What was to be a year of vision became a year of getting blind-sided.
We’ve all experienced some form of struggle and loss this year, some more than others.
My family has experienced health crises after health crises this year (all non-covid related). Our little one, Jubilee, contracted a catastrophic encephalitis and remains in a therapeutic hospital. At one point this year, three of our four kids were in the hospital. Christie’s dad, also.
Outside my family, pastoring my church through 2020’s social unrest, the election season, and Covid has proved especially excruciating and exhausting. When people in your church hurt, you hurt. When people leave the church, it’s painful.
RIGHT ON TIME
I was in the Psalms a couple of weeks ago and came across a passage that was right on time. Maybe for you too.
“We went through fire and flood, but you brought us to a place of great abundance” (Psalm 66:12 NLT).
Fire and flood.
When you go through the fire, you feel trapped. Cornered. Disoriented. Pained. You want deliverance, but you’ll take relief. Just a moment of relief. Yet the fire rages on.
When you go through the flood, you feel like you’re drowning underneath it all. You feel overwhelmed. Exhausted. No matter where you turn, you see only deluge, not deliverance. And the flood roars on.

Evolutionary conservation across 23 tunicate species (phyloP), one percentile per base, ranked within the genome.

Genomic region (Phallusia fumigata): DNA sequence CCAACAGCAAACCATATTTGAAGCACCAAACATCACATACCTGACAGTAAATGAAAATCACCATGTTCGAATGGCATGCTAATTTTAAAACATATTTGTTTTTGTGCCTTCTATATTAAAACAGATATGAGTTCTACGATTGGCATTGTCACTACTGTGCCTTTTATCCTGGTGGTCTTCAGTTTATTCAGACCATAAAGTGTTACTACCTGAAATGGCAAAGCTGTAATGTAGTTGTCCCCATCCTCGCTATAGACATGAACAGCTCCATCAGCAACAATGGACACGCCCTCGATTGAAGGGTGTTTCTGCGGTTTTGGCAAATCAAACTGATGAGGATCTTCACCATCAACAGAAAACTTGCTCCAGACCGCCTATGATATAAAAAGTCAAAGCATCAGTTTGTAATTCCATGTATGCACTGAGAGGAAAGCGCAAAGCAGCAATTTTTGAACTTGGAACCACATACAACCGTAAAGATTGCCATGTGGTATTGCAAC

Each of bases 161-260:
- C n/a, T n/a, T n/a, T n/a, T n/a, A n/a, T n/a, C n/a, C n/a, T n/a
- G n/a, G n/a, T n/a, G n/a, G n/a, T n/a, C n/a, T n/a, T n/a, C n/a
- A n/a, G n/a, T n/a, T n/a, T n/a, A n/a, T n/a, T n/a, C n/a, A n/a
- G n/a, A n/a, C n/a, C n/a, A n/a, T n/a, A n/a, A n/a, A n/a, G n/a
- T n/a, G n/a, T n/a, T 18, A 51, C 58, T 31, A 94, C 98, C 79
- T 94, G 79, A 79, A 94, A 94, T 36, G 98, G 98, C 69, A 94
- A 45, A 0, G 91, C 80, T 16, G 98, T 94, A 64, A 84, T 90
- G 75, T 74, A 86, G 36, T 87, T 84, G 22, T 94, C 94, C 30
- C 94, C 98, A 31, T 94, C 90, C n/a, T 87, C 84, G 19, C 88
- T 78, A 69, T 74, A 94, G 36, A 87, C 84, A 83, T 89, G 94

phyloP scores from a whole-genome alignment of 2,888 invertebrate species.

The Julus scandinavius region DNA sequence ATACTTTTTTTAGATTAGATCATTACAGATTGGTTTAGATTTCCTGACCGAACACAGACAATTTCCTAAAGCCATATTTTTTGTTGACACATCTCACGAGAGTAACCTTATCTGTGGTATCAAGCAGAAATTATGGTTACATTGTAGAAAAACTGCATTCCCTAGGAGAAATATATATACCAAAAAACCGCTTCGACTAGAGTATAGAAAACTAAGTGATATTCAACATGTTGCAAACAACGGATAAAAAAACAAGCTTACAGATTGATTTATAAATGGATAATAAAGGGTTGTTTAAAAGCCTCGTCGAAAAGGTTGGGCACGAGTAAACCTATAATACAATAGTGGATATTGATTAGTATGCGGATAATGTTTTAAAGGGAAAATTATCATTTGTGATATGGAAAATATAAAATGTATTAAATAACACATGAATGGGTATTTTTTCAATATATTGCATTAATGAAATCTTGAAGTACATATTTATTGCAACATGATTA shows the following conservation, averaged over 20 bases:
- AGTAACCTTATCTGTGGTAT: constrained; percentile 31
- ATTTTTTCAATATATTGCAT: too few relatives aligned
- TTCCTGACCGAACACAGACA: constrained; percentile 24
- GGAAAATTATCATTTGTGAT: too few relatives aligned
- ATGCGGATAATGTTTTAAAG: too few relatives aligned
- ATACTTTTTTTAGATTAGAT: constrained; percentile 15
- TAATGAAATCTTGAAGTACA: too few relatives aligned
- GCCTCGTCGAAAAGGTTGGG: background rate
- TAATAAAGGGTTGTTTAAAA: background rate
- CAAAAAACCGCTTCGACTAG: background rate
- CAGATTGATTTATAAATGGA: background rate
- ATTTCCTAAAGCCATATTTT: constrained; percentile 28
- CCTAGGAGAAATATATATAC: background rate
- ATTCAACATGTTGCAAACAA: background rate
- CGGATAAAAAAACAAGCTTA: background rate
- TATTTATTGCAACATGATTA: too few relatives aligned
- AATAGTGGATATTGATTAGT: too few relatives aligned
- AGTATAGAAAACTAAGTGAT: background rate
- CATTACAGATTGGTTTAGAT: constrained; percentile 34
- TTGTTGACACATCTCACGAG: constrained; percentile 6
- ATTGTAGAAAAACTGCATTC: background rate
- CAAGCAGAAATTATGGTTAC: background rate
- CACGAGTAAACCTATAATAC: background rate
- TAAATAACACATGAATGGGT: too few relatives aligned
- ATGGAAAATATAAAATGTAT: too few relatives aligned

Then the Psalmist pivots… “But You…”
The fire and the flood will come, but God ! My favorite two words in Scripture.
God will bring you out of the fire and flood because He’s been with you in the fire and flood (Isaiah 41:10).
But God. But God, what? God personally brings you, brings us, to a place of great abundance.
Honestly, I’d just take plain abundance. But God brings us into a place of GREAT abundance.
Does that mean circumstances with a great abundance of provision, ease, health, and happiness? Let’s pray for it! Why not?
But it’s deeper than that. It’s a place of great abundance.
That place may not be on the outside of us, but on the inside of us. After all, you can have great abundance of ease and happiness on the outside, yet still have flames and flood on the inside.
In the new year, we don’t know what’s before us, but we can trust what God holds for us–a place of great abundance–whether within or without.
Perhaps 2020 was a year of vision after all. More so, a year that cleared our vision for what and whom should be our all: Jesus.
Jesus didn’t get a place of abundance, but a place of agony—the cross.
Jesus plunged himself into the fire and flood for our sins, so that when we’re plunged into the fire and flood in our lives, we get His attention, affection, and supply.
Thrown in, we get His promise that He’ll work all things together for the good of those who love Him and are called according to His purpose.
So then, let’s not approach 2021 with lurking dread or misplaced optimism. Let’s not even go for abundance. Instead, let’s go all out for the One who IS abundance (John 10:10)!
Let’s fix our eyes on Jesus.
Let’s read our Bibles and pray.
Let’s be grateful and content.
Let’s love even when it hurts.
Let’s work as unto the Lord.
Let’s laugh because we’re free.
Let’s weep, but with hope.
Let’s live by faith, not by sight.
Let’s live with confident trust.
Let’s suffer as victors, not victims.